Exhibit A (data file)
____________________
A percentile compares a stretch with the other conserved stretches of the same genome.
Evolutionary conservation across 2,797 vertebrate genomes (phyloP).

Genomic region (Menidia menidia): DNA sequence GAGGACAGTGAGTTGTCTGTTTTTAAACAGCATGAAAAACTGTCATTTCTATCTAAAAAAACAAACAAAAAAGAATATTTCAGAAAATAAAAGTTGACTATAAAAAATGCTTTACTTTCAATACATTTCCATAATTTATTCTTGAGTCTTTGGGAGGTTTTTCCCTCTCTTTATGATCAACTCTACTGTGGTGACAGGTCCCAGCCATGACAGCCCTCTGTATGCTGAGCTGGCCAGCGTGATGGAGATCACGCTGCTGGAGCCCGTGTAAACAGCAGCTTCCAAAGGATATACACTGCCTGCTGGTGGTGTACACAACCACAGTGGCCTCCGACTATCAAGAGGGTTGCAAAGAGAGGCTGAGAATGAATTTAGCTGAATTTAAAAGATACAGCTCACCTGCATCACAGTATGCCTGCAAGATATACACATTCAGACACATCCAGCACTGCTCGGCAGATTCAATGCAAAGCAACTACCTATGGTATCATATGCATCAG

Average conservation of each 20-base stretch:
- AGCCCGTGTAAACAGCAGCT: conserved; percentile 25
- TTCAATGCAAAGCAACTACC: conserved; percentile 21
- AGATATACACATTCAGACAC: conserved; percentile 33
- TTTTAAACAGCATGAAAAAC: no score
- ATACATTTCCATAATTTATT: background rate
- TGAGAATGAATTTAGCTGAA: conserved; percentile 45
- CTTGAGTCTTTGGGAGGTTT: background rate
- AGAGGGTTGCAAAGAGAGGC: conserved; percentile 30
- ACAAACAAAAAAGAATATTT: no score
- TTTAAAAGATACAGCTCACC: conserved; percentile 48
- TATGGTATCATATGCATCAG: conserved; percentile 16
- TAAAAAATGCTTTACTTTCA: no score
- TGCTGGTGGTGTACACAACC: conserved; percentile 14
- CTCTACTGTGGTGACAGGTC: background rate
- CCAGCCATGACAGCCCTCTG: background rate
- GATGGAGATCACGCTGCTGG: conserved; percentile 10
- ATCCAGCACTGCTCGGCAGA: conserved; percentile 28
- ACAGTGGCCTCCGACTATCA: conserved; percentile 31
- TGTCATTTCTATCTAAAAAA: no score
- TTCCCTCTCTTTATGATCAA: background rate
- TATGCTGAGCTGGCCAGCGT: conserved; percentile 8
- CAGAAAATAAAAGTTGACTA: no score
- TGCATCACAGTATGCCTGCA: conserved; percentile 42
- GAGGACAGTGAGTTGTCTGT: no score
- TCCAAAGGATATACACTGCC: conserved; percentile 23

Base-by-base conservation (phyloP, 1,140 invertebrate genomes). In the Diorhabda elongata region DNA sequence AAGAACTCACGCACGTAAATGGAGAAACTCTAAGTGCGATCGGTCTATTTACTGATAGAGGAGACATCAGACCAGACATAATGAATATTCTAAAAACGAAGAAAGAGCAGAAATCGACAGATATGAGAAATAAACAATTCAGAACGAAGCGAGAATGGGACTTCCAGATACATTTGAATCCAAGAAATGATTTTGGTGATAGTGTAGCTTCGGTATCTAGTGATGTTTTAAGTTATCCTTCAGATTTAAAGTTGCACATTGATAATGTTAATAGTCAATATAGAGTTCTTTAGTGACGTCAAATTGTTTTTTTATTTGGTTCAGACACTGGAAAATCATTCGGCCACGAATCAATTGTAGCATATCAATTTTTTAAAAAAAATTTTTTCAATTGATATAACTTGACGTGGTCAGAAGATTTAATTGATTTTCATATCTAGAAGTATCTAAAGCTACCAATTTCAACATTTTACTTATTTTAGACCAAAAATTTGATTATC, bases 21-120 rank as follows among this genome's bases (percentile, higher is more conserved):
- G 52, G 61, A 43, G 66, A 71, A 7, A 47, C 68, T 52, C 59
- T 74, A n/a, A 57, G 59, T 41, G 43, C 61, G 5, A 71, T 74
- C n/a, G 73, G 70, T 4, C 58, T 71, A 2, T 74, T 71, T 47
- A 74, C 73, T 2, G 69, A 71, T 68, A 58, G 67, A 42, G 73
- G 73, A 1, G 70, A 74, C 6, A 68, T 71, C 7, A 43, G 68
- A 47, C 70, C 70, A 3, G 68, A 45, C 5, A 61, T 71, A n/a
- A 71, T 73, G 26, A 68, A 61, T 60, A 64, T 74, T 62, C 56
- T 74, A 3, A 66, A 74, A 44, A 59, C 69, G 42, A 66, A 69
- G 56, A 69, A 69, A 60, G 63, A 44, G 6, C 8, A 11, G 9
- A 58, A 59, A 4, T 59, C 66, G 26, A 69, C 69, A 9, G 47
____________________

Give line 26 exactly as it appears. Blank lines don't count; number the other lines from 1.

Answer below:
- CAGAAAATAAAAGTTGACTA: no score